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Advance Program

Advance Control Measures & Programs

Menu of Control Measures

As Advance areas develop and update their path forward, they should consider a variety of voluntary and mandatory measures and programs; these might relate to transportation, energy efficiency/renewable energy, and point and area sources. Awareness-building and educational programs should also be considered.  The resources on this page can help, and participants are also encouraged to talk with their EPA Advance Program contact.

One resource Advance areas can refer to is the Menu of Control Measures. This document was developed to help state, local and tribal areas identify and evaluate actions to reduce ozone and PM pollution for the purpose of achieving and maintaining the national ambient air quality standards. This informational document is intended to provide a broad, though not comprehensive, listing of potential emissions reduction measures for direct fine PM (PM2.5) and precursors of ozone and fine PM. Many of these measures have co-benefits from reducing emissions of other pollutants (e.g., sulfur dioxide, mercury, VOC, carbon monoxide, nitrogen oxides, carbon dioxide, metals and ammonia)

Ozone Flex

Ozone Advance is similar to the 2006 Ozone Flex program. Ozone Advance differs from Ozone Flex in that it offers expanded eligibility for participation and it streamlines the process for participation to the extent possible. For a detailed list of comparisons, see the Comparison of 8-hour Ozone Flex Program With Prospective Ozone Advance Program.  Ozone Flex areas implemented a variety of measures such as commuting programs, ozone action day programs, low VOC roadway materials, alternative fuels for non-aircraft vehicles, diesel idling and retrofit programs. See EPA's Ozone Flex Guidance to read more about the 2006 Ozone Flex Program.

8-Hour Ozone Flex Participants and Plans

8-Hour Ozone Flex Participant Plan Matrix : This summary table provides an overview of voluntary control measures identified in the 8-Hour Ozone Flex Participant Plans. When available, links to specific control measure information located on EPA and other (Federal, State, Local) websites are included.

Other MeasuresFifteen communities that were already meeting, but that may have been near nonattainment for, the 1997 8-hour ozone standard entered into agreements, or Early Action Compacts (EACs), with EPA. These 15 areas joined the EAC program to ensure that they stayed in attainment and because they wanted to take voluntary steps to maintain the standard. Examples of measures for these areas are identified in the table

Reducing PM From Residential Wood Smoke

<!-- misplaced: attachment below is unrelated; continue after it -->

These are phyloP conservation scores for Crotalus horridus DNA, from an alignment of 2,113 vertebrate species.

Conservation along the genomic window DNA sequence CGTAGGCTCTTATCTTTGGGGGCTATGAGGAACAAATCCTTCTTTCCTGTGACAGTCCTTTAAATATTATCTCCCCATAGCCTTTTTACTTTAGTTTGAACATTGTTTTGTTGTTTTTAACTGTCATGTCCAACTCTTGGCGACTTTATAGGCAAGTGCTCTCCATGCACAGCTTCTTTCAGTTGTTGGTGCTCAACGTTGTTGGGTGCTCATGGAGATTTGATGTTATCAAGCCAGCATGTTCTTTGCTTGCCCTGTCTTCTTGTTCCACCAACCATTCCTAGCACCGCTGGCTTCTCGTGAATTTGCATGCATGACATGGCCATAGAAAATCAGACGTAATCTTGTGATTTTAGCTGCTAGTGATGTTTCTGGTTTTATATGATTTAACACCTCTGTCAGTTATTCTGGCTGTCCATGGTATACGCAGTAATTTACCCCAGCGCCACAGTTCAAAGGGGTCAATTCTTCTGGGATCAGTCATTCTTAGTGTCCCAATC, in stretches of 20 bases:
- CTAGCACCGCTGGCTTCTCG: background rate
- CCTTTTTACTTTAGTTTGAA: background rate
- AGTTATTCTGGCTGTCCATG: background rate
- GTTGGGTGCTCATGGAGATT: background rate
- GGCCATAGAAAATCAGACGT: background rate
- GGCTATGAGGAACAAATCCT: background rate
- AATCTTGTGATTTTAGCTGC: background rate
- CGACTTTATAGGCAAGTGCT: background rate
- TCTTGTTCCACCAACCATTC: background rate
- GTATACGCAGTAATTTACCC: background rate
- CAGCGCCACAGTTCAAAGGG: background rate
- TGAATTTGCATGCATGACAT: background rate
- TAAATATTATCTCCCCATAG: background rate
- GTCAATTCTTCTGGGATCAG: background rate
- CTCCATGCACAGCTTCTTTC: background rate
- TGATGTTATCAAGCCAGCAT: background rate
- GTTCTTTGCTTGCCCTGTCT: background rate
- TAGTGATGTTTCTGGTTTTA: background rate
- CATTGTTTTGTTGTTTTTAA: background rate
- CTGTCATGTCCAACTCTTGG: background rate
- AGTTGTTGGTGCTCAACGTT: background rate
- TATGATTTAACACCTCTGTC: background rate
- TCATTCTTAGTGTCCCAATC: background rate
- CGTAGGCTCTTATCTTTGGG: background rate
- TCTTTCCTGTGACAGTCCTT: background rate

EPA’s Burn Wise program provides information about options for reducing PM from residential wood smoke.  For example: 

Mobile Sources

National Clean Diesel Campaign - Promotes clean air strategies by working with manufacturers, air quality professionals, environmental and community organizations, and state and local officials to reduce diesel emissions.

Regional Clean Diesel Collaboratives - As part of EPA’s National Clean Diesel Campaign, seven regional collaboratives across the nation work to leverage funds and take a local approach to mitigating diesel emissions. These diverse, multi-stakeholder groups provide technical assistance, foster partnerships, and identify and leverage resources. 

The following links exit the site Exit:

  • Northeast Diesel Collaborative - A regional initiative to significantly reduce diesel emissions and improve public health in the eight northeastern states.

  • Mid-Atlantic Diesel Collaborative - A partnership between leaders from federal, state, and local government, the private sector, and environmental groups in Delaware, Maryland, Virginia, Pennsylvania, West Virginia and the District of Columbia.

  • Southeast Diesel Collaborative - A voluntary, public-private partnership involving leaders from federal, state and local government, the private sector and other stakeholders throughout the southeast working to reduce diesel emissions. 

  • Blue Skyways Collaborative – A resource for businesses, communities, agricultural entities and governments interested in developing and implementing best practices for environmental improvement.  Incorporates ten states: Minnesota, Iowa, Nebraska, Missouri, Kansas, Arkansas, Oklahoma, Louisiana, Texas and New Mexico, and the area along the borders with Canada and Mexico.

  • Rocky Mountain Clean Diesel Collaborative - A partnership of federal, state and local governments, non-profit organizations, the private sector, and environmental groups in Colorado, Montana, North Dakota, South Dakota, Utah and Wyoming.

  • West Coast Collaborative – A partnership between leaders from federal, state, and local government, the private sector, and environmental groups committed to reducing diesel emissions along the West Coast. This collaborative includes California, Oregon, Washington, Alaska, Arizona, Idaho, Nevada, Hawaii, Canada and Mexico.